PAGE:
Huang, D, Knyazikhin, Y, Wang, W, Deering, DW, Stenberg, P, Shabanov, N, Tan, B, Myneni, RB (2008). Stochastic transport theory for investigating the three-dimensional canopy structure from space measurements. REMOTE SENSING OF ENVIRONMENT, 112(1), 35-50.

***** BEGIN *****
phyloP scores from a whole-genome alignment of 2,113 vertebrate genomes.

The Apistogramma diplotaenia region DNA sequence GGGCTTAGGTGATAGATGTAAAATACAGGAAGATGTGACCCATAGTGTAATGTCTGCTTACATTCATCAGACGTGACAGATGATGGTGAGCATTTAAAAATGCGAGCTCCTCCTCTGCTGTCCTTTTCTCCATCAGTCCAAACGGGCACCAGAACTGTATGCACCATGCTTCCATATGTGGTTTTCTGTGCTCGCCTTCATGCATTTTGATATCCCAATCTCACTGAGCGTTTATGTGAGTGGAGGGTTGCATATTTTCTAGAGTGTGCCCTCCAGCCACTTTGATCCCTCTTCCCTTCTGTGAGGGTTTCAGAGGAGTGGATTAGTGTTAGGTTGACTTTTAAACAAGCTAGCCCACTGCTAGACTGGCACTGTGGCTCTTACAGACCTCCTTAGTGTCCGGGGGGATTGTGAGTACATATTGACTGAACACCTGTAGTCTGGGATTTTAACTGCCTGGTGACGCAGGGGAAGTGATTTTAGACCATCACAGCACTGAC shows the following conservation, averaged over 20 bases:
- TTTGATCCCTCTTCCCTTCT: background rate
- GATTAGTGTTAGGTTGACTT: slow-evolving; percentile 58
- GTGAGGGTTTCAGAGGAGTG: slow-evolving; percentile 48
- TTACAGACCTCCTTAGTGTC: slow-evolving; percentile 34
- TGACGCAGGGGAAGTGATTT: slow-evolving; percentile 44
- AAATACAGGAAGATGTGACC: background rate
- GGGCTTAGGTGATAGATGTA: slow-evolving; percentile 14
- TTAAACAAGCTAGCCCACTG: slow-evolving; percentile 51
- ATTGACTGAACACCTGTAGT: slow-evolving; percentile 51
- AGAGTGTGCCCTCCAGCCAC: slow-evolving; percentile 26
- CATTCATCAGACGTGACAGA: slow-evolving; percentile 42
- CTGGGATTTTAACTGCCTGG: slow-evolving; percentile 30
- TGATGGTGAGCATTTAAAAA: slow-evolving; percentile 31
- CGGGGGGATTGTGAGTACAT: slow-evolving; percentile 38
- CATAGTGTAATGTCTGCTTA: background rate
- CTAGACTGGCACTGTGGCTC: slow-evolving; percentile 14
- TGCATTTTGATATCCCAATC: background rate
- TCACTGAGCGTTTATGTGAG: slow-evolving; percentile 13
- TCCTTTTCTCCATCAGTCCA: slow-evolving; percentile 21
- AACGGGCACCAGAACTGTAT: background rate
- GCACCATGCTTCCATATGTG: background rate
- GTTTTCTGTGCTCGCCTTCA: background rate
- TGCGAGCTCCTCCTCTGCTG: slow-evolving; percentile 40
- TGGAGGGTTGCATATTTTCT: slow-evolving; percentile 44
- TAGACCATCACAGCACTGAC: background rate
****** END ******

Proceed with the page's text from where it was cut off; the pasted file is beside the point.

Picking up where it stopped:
Radiation reflected from vegetation canopies exhibits high spatial variation. Satellite-bome sensors measure the mean intensities emanating from heterogeneous vegetated pixels. The theory of radiative transfer in stochastic media provides the most logical linkage between satellite observations and the three-dimensional canopy structure through a closed system of simple equations which contains the mean intensity and higher statistical moments directly as its unknowns. Although this theory has been a highly active research field in recent years, its potential for satellite remote sensing of vegetated surfaces has not been fully realized because of the lack of models of a canopy pair-correlation function that the stochastic radiative transfer equations require. The pair correlation function is defined as the probability of finding simultaneously phytoelements at two points. This paper presents analytical and Monte Carlo generated pair correlation functions. Theoretical and numerical analyses show that the spatial correlation between phytoelements is primarily responsible for the effects of the three-dimensional canopy structure on canopy reflective and absorptive properties. The pair correlation function, therefore, is the most natural and physically meaningful measure of the canopy structure over a wide range of scales. The stochastic radiative transfer equations naturally admit this measure and thus provide a powerful means to investigate the three-dimensional canopy structure from space. Canopy reflectances predicted by the stochastic equations are assessed by comparisons with the PARABOLA measurements from coniferous and broadleaf forest stands in the BOREAS Southern Study Areas. The pair correlation functions are derived from data on tree structural parameters collected during field campaigns conducted at these sites. The simulated canopy reflectances compare well with the PARABOLA data. (C) 2007 Elsevier Inc. All rights reserved.